Editor’s Note: We turn to our last acting category as we prepare to wrap up our Oscar coverage before the ceremony.
Christian Bale The Big Short
Tom Hardy The Revenant
Mark Ruffalo Spotlight
Mark Rylance Bridge of Spies
Sylvester Stallone Creed
Every Oscar is equal. Whether lead or supporting, directing or writing, each winner gets the same statuette. But image is everything, and the supporting actor category has steadily endured as the least glamorous of the acting categories. It’s a crystallisation of many oddities. This is the categories where older actors, sometimes forgotten, sometimes ignored, come to get their accolades. It doesn’t always happen, but it often happens. And that reading of the category’s history might immediately rule out one or two nominees.
Tom Hardy was, statistically, the surprising nominee of the bunch. Since the effusive reviews for The Revenant, which is in many ways a two-hander between DiCaprio and Hardy’s battling men, it seemed like a likely nominee for him but unlucky bids from the Globes, the critics and significantly the BAFTA seemed to indicate little chance for him. The thing about The Revenant, though, is as the late December release its buzz was peaking just around the time votes were heading in leaving Hardy fresh in the viewers mind. Logically, one would expect his chance of actually winning are significantly lower. And I would imagine so, but this awards season has been marked by oddities. For the first time the SAG winner for an acting category was not Oscar nominated (Idris Elba in Beasts of No Nation) and there is a precedent for an actor with no Globe, SAG or BAFTA nod winning a surprise Oscar (Marisa Tomei in My Cousin Vinny and Marcia Gay Harden in Pollock).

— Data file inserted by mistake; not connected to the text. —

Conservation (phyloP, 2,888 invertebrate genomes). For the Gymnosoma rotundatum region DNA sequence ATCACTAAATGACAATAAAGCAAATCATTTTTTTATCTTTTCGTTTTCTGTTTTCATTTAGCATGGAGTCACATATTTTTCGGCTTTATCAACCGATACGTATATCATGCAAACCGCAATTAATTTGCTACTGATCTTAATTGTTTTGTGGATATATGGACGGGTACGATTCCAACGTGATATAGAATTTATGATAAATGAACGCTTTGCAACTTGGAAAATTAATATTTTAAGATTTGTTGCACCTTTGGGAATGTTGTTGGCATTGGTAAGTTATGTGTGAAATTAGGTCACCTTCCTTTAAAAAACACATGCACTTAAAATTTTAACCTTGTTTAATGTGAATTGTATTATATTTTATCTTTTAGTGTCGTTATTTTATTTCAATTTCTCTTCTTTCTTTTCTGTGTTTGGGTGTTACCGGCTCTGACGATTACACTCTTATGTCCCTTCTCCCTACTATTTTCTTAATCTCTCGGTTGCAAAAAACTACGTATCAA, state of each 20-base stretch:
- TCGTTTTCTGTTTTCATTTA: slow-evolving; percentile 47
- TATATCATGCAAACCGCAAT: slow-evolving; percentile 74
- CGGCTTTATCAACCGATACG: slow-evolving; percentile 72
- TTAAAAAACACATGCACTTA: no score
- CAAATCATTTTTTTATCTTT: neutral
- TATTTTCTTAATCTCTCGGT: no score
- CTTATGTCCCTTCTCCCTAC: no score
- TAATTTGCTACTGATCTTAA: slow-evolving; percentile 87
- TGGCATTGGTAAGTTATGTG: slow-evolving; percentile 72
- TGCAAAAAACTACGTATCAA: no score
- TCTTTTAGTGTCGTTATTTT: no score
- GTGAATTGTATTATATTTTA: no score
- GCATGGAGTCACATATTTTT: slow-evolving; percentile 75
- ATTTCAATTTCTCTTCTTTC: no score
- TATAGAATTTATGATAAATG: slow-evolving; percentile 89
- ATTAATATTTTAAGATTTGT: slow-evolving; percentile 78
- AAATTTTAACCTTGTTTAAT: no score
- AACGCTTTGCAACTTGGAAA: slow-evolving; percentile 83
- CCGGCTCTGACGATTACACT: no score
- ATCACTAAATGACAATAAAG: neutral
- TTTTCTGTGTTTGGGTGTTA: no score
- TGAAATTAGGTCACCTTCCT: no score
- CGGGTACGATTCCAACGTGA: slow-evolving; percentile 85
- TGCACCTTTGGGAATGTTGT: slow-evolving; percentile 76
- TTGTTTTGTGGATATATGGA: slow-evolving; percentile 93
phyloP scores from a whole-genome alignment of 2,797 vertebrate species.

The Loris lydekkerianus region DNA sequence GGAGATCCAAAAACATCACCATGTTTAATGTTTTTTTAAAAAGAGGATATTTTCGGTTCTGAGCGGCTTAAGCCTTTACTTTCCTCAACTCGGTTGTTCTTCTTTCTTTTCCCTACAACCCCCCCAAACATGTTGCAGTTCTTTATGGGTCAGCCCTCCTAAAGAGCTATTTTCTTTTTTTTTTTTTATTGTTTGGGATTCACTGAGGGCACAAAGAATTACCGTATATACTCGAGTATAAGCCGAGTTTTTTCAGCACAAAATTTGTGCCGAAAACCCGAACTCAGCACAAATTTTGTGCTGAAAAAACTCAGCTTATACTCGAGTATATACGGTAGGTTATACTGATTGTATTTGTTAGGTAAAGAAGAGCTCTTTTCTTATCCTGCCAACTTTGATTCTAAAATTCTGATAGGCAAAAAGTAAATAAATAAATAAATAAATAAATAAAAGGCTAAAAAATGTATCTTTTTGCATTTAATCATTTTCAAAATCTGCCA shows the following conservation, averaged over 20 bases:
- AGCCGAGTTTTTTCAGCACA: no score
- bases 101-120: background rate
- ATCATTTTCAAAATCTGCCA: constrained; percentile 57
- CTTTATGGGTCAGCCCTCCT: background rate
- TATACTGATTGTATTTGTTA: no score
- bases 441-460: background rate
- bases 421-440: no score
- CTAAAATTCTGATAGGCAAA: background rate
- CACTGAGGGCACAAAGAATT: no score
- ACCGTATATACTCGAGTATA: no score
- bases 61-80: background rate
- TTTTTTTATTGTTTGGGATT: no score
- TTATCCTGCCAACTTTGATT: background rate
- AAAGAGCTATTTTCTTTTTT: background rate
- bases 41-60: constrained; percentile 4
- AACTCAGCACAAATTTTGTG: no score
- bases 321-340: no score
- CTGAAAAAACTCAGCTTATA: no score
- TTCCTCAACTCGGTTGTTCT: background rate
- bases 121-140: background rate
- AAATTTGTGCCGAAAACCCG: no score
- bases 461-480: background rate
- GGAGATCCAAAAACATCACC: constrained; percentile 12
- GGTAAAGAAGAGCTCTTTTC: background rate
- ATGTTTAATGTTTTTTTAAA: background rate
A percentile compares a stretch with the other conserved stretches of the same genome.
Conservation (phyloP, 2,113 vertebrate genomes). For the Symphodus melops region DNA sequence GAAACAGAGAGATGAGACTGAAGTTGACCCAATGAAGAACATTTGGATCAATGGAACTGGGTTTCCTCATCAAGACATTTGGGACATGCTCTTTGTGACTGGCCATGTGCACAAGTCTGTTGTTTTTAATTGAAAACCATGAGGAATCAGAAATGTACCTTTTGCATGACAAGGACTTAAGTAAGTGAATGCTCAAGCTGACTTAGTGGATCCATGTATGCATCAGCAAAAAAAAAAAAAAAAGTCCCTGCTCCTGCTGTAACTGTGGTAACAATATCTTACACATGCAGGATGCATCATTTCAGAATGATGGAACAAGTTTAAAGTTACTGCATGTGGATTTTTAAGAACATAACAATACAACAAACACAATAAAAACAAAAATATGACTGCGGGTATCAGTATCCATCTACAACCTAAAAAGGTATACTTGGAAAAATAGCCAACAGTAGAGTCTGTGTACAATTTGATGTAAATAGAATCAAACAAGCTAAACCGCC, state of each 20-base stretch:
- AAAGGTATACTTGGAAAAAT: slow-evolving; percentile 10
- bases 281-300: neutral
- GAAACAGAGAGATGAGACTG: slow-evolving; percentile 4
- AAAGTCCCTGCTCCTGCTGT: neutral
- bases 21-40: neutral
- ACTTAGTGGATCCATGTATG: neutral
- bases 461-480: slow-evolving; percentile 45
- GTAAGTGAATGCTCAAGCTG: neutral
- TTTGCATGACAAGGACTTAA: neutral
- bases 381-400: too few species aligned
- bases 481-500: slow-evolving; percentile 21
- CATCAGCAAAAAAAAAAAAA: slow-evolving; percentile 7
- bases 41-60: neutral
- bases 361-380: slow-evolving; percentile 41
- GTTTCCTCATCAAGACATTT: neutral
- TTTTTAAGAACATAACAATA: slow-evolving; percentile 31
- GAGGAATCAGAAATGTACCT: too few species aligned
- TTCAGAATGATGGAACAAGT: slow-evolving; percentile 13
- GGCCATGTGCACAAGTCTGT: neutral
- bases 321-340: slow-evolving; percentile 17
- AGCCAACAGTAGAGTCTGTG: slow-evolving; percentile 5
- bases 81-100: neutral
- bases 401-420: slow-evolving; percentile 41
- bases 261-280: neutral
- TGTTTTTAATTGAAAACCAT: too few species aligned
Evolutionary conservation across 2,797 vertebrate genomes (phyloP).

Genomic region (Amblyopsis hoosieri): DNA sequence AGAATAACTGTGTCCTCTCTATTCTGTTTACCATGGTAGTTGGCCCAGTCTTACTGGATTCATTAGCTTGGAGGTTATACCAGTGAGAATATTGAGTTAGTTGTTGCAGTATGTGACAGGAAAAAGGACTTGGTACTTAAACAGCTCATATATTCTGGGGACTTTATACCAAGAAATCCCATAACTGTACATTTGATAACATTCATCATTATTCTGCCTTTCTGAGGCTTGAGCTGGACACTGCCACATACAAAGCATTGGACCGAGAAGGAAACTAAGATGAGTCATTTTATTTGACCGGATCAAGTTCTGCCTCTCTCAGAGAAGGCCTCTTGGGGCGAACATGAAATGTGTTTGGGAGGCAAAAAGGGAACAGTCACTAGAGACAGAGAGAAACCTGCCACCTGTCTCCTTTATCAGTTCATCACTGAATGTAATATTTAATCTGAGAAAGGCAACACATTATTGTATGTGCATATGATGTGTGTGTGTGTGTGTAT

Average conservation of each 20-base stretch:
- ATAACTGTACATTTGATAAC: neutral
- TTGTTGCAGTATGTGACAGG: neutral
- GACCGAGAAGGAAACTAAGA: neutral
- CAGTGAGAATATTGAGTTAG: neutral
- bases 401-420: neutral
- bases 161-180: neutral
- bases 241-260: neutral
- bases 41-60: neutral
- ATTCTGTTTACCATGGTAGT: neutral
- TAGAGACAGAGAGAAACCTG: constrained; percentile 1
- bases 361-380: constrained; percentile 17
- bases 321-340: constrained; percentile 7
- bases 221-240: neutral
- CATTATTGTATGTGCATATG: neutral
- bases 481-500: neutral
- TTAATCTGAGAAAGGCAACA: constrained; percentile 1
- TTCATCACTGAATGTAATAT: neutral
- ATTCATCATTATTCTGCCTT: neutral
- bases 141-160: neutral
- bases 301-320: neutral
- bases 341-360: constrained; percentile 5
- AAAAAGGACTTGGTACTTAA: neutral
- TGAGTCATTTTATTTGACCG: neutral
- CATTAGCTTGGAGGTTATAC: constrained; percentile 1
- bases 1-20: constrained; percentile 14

For pure tenacity and officiousness of role Hardy, on paper, has a charming enough role but if he’s got the baity scenes his co-nominees have handy narratives, too. The odd thing about this category is how even the most unlikely nominee could make a case for a win.
For example, Christian Bale obviously will not win for his work in The Big Short having only won half a decade ago for more peerless work in The Fighter. Except a lesser follow-up in a short time didn’t stop Christoph Waltz winning for Django Unchained. Moreover, The Big Short is heading into the ceremony as one of the touted Best Picture favourites. Bale’s role emerges small in a large ensemble until we notice the things that voters love her – the tic laden performance, the single man ahead of his time, the reluctant hero. His biggest liability is no traditional “Oscar scene” and yet a win here wouldn’t be out of the imagination.
Similarly tic laden and with a host of scenes to use for his Oscar reel a “Mark Ruffalo sails to the podium” narrative makes even more sense. It’s his third nomination in this category after two decades of great character work. He’s the sharpest and the loudest of the Spotlight ensemble and the one with the most straightforward narrative (probably why he emerged from fellow performers Shrieber, and especially Keaton to earn the nomination). Ruffalo is a quintessential supporting actor, he tends not to repeat himself and his work here although towing the line between melodramatic is forceful and efficient. Amidst the ostensible race of the two older giants, to ignore Ruffalo as a threat would be folly.
If we were playing the numbers race, Ruffalo might seem a more likely threat. It’s his third nomination in six years in the same category. Surely voters might be thinking, “Just give him the Oscar already!” Except….